Each time Joanne travels, she loves to find ways to bring exotic flavors home. In this episode, she shows her student Michelle how a picant spice rub, harissa, can quickly transform a home cooked meal of pork tenderloin into a gourmet experience with a cooling mint and cumin yogurt on the side . Recipes: Harissa-Rubbed Pork Tenderloin with Mint and Cumin Yogurt, Green Spring Vegetables Student: Michelle Soto

S02E12 Summer In Italy

Joanne shows how to get maximum flavor from a bountiful tomato crop by roasting them slowly. Sasha learns to make a stew fit for summer using fresh vegetables and a basil mint pesto. Recipes: Oven-Dried Tomatoes, Feta and Olives, Summer Vegetable Stew with Basil and Mint Pesto (Parm-Reg) Student: Sasha Bernstein

S02E13 Simply Delicious

Joanne shares a tuna and white bean salad recipe straight from the Mediterranean that will make you want to dine al fresca. Charlie joins in and learns a technique for cooking juicy lemon perfect for tossing with herbs and orecchiette for a light and simple pasta salad. They finish the meal with pineapple sprinkled with a secret ingredient for a perfect ending. Recipes: Tuna and White Bean Salad with Basil and Tomatoes, Orecchiette with Lemon Chicken and Herb Salad, Pineapple Chunks with Olive Oil and Salt. Student: Charlie Baldwin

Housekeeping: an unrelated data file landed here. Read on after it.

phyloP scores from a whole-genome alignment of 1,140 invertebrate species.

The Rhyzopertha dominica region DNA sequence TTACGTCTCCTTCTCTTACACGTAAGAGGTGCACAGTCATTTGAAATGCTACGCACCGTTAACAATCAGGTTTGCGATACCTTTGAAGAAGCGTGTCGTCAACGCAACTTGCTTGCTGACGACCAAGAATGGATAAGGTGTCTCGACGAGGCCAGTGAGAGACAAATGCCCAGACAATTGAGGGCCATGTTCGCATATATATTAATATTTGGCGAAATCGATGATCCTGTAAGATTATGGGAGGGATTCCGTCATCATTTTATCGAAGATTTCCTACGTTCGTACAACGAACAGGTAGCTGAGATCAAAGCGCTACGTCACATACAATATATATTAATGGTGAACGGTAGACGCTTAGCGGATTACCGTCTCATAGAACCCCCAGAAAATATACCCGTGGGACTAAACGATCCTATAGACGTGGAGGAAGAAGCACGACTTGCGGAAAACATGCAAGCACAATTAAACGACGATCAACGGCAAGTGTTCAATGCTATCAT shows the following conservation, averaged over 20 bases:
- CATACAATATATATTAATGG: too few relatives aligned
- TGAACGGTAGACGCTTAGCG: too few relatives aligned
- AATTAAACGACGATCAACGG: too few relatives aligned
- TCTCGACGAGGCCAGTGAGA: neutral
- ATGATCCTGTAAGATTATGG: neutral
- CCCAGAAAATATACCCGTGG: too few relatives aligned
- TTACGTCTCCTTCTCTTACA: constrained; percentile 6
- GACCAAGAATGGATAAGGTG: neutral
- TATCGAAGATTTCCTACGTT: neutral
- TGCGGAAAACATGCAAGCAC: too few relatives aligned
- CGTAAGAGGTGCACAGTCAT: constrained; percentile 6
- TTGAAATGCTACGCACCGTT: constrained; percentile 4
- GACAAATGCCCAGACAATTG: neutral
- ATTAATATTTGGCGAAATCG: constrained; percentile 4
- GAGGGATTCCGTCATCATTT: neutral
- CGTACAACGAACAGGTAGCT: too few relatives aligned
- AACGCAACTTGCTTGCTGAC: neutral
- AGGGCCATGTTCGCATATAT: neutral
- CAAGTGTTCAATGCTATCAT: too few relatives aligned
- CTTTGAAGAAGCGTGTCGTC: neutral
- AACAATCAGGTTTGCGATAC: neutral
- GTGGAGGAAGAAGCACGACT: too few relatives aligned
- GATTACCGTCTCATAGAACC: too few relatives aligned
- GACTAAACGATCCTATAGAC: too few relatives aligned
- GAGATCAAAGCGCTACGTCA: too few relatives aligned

Noshtopia

In case you are studying for Jeopardy or Who Wants to Be a Millionaire, here's a great question. What is broccolini?

The common assumption is that broccolini is young broccoli, but in actuality this vegetable is a hybrid of broccoli and kai-lan, Chinese broccoli. Broccolini is not a GMO food. Mark's Daily Apple has a great explanation on the difference between hybrid and GMO foods. In my book, hybrid foods are fine because it's cross-pollinating versus genetic combining of DNA molecules from disparate sources.

Introduced in the U.S. in 1998, broccolini is grown year round in California and Arizona. Broccolini is similar to broccoli but has smaller florets and longer, thin stalks, and sprouts edible yellow flowers.  Broccolini is also sweeter than broccoli and cooks faster. 

Think of broccolini the next time you want to create a lovely crudite platter. I love eating broccolini raw! To broaden your palate, try eating something this week with broccolini in it. Here are some delicious ideas from fantabulous foodies around the noshosphere:

  • Maple and Balsamic Roasted Brussels Sprouts with Cranberries, Broccolini and Arugula [Love and Lemons]
  • Lime- and Honey-Glazed Salmon with Basmati and Broccolini [Epicurious]
  • Broccolini with Smoked Chicken and Sun Dried Tomatoes [Exquisit] Note: This blog is in Spanish but if you use Chrome, it will translate the recipe into English
  • Farro and Roasted Broccolini and Green Garlic Salad [Chezus]

Do you have a favorite broccolini dish?

Comments

In case you are studying for Jeopardy or Who Wants to Be a Millionaire, here's a great question. What is broccolini?

The common assumption is that broccolini is young broccoli, but in actuality this vegetable is a hybrid of broccoli and kai-lan, Chinese broccoli. Broccolini is not a GMO food. Mark's Daily Apple has a great explanation on the difference between hybrid and GMO foods. In my book, hybrid foods are fine because it's cross-pollinating versus genetic combining of DNA molecules from disparate sources.